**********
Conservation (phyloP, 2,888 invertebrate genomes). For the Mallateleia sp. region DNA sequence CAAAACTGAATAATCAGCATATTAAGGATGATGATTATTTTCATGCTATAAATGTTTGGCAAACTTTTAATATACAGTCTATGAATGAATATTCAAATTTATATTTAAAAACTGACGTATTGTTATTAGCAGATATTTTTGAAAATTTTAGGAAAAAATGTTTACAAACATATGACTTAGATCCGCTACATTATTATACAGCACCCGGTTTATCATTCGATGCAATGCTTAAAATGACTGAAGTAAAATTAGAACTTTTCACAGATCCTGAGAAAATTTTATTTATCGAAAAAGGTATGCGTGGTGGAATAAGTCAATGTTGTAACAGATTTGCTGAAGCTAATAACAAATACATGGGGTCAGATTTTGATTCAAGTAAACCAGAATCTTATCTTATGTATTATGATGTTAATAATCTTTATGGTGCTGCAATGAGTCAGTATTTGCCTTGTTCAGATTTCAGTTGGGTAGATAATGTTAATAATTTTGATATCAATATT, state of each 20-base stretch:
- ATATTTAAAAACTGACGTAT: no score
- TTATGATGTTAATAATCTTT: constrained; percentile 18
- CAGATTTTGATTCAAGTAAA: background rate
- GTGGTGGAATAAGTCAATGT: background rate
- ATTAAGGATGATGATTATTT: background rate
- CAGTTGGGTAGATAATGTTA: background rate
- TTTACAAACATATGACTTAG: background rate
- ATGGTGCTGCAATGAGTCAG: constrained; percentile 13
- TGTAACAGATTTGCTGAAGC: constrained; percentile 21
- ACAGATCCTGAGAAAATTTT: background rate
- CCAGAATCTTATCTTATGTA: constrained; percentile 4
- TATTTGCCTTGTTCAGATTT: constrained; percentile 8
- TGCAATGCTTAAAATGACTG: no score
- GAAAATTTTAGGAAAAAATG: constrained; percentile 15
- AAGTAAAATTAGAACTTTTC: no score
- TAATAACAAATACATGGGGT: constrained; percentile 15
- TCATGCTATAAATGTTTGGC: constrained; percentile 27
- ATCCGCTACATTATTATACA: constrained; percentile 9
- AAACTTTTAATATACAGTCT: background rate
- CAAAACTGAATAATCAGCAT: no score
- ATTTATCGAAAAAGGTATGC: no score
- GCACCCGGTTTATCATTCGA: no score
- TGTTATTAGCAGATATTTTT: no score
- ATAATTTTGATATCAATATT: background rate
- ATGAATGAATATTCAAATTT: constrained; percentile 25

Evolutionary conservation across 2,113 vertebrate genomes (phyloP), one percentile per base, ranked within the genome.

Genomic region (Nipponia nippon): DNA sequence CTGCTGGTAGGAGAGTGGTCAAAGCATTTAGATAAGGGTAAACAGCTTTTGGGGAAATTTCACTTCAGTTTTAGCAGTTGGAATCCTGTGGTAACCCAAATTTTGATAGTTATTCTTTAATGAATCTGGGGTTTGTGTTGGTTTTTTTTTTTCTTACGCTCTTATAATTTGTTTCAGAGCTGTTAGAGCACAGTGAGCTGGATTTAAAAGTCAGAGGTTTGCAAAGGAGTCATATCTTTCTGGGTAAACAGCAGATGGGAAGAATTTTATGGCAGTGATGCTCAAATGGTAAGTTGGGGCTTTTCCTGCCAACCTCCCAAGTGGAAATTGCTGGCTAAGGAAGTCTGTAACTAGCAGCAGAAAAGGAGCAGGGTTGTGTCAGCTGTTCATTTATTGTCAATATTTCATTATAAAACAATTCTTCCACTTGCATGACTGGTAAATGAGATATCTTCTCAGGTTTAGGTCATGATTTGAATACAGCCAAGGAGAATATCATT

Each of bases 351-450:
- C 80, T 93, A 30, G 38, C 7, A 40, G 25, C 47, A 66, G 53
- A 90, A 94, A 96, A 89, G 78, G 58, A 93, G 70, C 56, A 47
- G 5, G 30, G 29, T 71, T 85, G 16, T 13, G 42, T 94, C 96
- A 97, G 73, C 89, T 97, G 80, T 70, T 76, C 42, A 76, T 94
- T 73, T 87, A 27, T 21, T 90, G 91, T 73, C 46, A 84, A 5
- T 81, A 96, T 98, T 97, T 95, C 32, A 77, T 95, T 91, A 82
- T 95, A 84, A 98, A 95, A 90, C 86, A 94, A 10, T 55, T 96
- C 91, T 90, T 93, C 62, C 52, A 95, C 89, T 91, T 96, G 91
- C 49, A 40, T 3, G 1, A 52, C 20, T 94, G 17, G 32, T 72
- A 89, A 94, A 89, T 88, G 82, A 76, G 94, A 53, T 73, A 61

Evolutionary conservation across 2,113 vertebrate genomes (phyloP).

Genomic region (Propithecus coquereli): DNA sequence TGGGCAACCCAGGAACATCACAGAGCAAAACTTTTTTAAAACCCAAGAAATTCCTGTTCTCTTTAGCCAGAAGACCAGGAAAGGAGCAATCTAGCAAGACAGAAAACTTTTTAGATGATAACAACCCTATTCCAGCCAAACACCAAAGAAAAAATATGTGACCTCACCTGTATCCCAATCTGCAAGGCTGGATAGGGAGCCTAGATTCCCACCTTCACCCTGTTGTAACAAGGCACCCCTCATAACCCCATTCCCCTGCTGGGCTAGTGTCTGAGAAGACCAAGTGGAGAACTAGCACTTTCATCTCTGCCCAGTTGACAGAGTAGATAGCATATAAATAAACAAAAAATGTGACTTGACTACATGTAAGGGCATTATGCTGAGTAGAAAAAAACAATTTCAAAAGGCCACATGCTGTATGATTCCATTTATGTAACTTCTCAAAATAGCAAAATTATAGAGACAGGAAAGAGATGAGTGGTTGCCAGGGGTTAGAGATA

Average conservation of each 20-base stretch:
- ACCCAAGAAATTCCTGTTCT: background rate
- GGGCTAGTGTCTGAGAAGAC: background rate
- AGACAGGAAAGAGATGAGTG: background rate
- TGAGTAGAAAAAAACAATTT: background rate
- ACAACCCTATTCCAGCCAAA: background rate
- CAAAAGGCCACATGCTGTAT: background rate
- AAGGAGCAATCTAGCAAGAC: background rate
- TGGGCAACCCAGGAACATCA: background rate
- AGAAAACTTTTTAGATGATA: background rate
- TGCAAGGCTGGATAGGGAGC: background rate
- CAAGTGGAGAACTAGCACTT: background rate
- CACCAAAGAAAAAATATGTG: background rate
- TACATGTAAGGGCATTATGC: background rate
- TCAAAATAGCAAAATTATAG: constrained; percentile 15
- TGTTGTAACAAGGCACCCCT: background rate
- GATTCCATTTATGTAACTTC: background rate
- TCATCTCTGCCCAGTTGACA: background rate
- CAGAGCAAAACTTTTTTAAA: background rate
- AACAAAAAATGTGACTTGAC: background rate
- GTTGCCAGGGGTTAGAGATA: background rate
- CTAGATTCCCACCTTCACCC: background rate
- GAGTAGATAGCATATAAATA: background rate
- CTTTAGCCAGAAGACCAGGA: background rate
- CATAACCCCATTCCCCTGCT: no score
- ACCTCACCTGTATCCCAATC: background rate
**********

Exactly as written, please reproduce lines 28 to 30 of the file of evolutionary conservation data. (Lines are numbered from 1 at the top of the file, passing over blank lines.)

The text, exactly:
Genomic region (Nipponia nippon): DNA sequence CTGCTGGTAGGAGAGTGGTCAAAGCATTTAGATAAGGGTAAACAGCTTTTGGGGAAATTTCACTTCAGTTTTAGCAGTTGGAATCCTGTGGTAACCCAAATTTTGATAGTTATTCTTTAATGAATCTGGGGTTTGTGTTGGTTTTTTTTTTTCTTACGCTCTTATAATTTGTTTCAGAGCTGTTAGAGCACAGTGAGCTGGATTTAAAAGTCAGAGGTTTGCAAAGGAGTCATATCTTTCTGGGTAAACAGCAGATGGGAAGAATTTTATGGCAGTGATGCTCAAATGGTAAGTTGGGGCTTTTCCTGCCAACCTCCCAAGTGGAAATTGCTGGCTAAGGAAGTCTGTAACTAGCAGCAGAAAAGGAGCAGGGTTGTGTCAGCTGTTCATTTATTGTCAATATTTCATTATAAAACAATTCTTCCACTTGCATGACTGGTAAATGAGATATCTTCTCAGGTTTAGGTCATGATTTGAATACAGCCAAGGAGAATATCATT

Each of bases 351-450:
- C 80, T 93, A 30, G 38, C 7, A 40, G 25, C 47, A 66, G 53